|Not unlike the UV rating of sunblock creams on humans; the UV number applied to Plastics being exposed to the sun's UV rays, indicates the snorkel material's resistance to UV damage - and consequently, life of the snorkel.
The higher the UV rating number, the greater the protection, hence advanced component life can be expected.
It is not uncommon to see Safari snorkels that are over 20 years of age, still looking great with zero cracking and no discernable hardening. This is what consumers demand!
The biggest problem with inferior products sourced from China is that the base material used is at best only a fraction of the UV rating required for long life and crack-free operation. Some manufacturers even tout that they source materials from quality international suppliers such as Mobil Exxon - but fail to warn the consumer that these products typically have a UV rating of only 8. This means that unless the snorkel products are kept out of the sunlight, they will degrade rapidly and require replacement well within the life span of the vehicle that the snorkel is fitted to.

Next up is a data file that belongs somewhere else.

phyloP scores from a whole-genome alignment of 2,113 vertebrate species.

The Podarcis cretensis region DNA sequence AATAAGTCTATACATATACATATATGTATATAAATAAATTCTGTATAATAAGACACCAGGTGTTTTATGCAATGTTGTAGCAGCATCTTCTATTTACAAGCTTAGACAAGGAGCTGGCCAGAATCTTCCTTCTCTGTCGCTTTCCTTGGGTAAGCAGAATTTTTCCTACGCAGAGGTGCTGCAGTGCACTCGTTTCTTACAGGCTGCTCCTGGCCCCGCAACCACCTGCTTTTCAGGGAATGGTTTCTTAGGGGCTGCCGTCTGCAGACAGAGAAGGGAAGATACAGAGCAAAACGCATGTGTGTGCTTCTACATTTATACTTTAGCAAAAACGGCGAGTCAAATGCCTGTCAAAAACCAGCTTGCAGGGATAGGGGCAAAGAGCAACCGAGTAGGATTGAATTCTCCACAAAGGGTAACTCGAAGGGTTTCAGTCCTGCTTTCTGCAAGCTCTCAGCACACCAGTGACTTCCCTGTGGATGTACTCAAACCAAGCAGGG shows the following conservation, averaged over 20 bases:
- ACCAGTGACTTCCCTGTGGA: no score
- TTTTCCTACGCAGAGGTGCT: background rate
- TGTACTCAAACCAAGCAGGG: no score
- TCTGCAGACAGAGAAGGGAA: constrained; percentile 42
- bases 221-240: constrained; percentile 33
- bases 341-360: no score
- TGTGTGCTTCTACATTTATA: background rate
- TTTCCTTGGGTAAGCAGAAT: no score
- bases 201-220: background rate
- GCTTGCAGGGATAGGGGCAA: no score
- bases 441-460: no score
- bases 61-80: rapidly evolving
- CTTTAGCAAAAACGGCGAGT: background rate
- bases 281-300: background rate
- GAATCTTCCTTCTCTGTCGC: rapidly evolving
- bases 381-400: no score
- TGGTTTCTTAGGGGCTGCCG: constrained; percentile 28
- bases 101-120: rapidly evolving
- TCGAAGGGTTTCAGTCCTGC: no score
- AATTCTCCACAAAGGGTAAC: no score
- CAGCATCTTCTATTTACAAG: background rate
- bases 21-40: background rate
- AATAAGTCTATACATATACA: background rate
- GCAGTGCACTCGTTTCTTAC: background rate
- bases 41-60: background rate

In Australia, no reputable supplier of raw material would claim such a product to be suitable for continual exposure to the sun's UV rays over many years in an environment such as an Australian summer.
The result of continually exposing a UV8 rated material to an Australian summer is best demonstrated by inferior Chinese made, home use, children's climbing equipment. If left outside in the sun across an entire summer, any parent can attest to the fact that at the end of the second summer at the most , it normally needs to discarded due to dangerous cracks having formed.
To most consumers, the thought of replacing a snorkel twice or even three times during the life of the vehicle is almost inconceivable - because they have never experienced a situation such as this in the past with Australian manufactured snorkels.
In order to increase the rating of even quality raw material, from its base number of UV8, to the UV20 required for satisfactory life, the Australian plastics industry has learnt just what ADDITIVES are required.
Not only that, how to correctly COMPOUND - as opposed to simply mixing these additives with a quality raw material, with its poor structural consequences (see Laboratory Report).
In short, cheap Chinese manufactured copy snorkels, even if made from a quality supplier's raw material with a UV8 rating, are simply not going to cut it in an Australian, (or African, if it comes to that) environment.
To obtain the life of a Safari snorkel, the snorkel must be molded, in Australia, from the best plastics molding company, in a high quality UV20 rated compounded material.